More Brewer Park features a meadow on a rolling hill, glacial ridges, wooded hillsides, and Bear Swamp. It also features the man-made Brewer Pond, a lily pond created by a cart path embankment that serves as a dam. The park is in the Back River watershed. A stream from the pond flows north across the property to Fresh River, which originates on the Hingham Country Club property, and continues into Back River. The park also features a variety of trees thanks to Francis Willard Brewer, the self-appointed tree warden of Hingham. In the late 1800s he planted 34 types of street trees as he purchased the land. Some of the plants were street trees which he gave to Hingham residents upon request. Francis, son of John R. Brewer, spent boyhood days on his father’s World End Farm; and, possibly inspired by that experience, began in 1884 to purchase sheep grazing land at Great Hill. He married, built a house and farm buildings, and raised a family there. Remains of a barn which was also used for worker housing remains on the northeast side of the park. In 1921 Brooke’s More bought the property. Brooke’s daughter, Katherine, married Wilmon Brewer, Francis Brewer’s son. Nearly a century after Francis Brewer began buying the land, in 1980, Dr. and Mrs. Wilmon Brewer gave the Conservation Commission 107 acres of the Great Hill estate. Combined with previously acquired 31.4 acres to the north and the 48.1-acre Brewer Reservation earlier given by the Brewer family, the park totals 186.5 acres of varied land, much of it interlaced with winding carriage paths. Features include a spacious meadow, surrounded by pine, larch and dogwood. Brewer Pond, gorgeous when water lilies are in bloom, and the more secluded Ice House Pond provide habitat for many creatures. There is a trail through Bear Swamp and the foundation of the tiny cottage of Bootleg Charlie, immortalized in the poetry of Brookes More. In 2006, protection of Bear Swamp was enhanced by a 5-acre gift of the Estate of Gertrude Higgins. Parking is off-road at 165 Hobart Street.
The full west loop walk follows the outer trail from the kiosk at the trailhead counterclockwise around to the west and back to the kiosk. The 1.2 mile route begins at the parking lot at 165 Hobart Street and heads north through a gully to an information kiosk. The kiosk contains information on the More and Brewer families and information on trees planted on the property by Francis Brewer during the late 19th century. The route turns left down a cart path with a meadow on the right. When the path comes to a map kiosk there are three options: left fork towards Brewer Pond, right turn towards the meadow and right fork into the woods. This walk goes down the trail into the woods past some Larch trees on the right. Continue on this path past a trail on the left and in about 500 feet the trail comes to a low wet spot. Immediately after the wet spot is a fork in the trail. The walk continues on the trail to the right. Immediately after the junction on the right there is a trail and gate that leads to the remnants of a barn and workers housing. There is a trail and a gate that leads to the site of the barn. You will also see two houses off to the right. Please do not take trail offshoots by thes homes as you will end up on Private property. Continue on the trail to a T intersection and turn left. The walk then continues past another trail on the left. The walk continues over a stream crossing with Bear Swamp on the right. The trail will come to another intersection with a path to the left, a trail into a small meadow to the right and a trail straight ahead. Continue straight ahead up a hill curving to the left. Pass a trail on the right and continue over the hill down to a path that leads to Brewer Pond. As you approach the pond, stay on the path along the edge of the pond. The pond has attractions for all seasons such as frogs, turtles and water birds. The path along the pond meets two trails on the left at a junction with a map kiosk. Continue right towards the entrance kiosk, with the meadow on the left and woods on the right. At the entry kiosk turn right back to the parking area.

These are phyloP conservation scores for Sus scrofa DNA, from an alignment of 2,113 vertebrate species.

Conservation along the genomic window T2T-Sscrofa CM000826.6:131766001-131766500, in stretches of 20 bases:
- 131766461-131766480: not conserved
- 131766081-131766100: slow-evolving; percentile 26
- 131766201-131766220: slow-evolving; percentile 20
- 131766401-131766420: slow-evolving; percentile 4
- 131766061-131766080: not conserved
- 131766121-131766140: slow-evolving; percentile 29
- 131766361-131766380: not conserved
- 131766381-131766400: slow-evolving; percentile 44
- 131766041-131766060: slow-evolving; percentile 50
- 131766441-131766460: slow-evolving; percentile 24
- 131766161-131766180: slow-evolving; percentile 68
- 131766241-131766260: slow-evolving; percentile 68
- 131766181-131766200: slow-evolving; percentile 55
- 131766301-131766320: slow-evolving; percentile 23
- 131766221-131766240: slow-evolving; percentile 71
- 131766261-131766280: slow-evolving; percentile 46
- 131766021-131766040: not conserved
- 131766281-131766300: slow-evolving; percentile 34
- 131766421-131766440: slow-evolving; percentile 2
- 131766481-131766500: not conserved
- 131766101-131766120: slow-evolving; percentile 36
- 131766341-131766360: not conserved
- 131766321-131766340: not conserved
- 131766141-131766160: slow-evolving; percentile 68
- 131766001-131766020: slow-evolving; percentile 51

Recommended Trail Activities: Running, Walking, Hiking, Trail Biking Length: 1.2 Route Type: Trail (Narrow), Path (Medium) Difficulty (Grade/Surface): Moderate Parking: Adequate Dog Restrictions: Allowed Ancillary Activities: Cross-country skiing, Snowshoeing, Birding, Fishing (license may be required), Hunting (permission may be required), Camping (permission may be required), Picnic, Natural Features, Historic Sites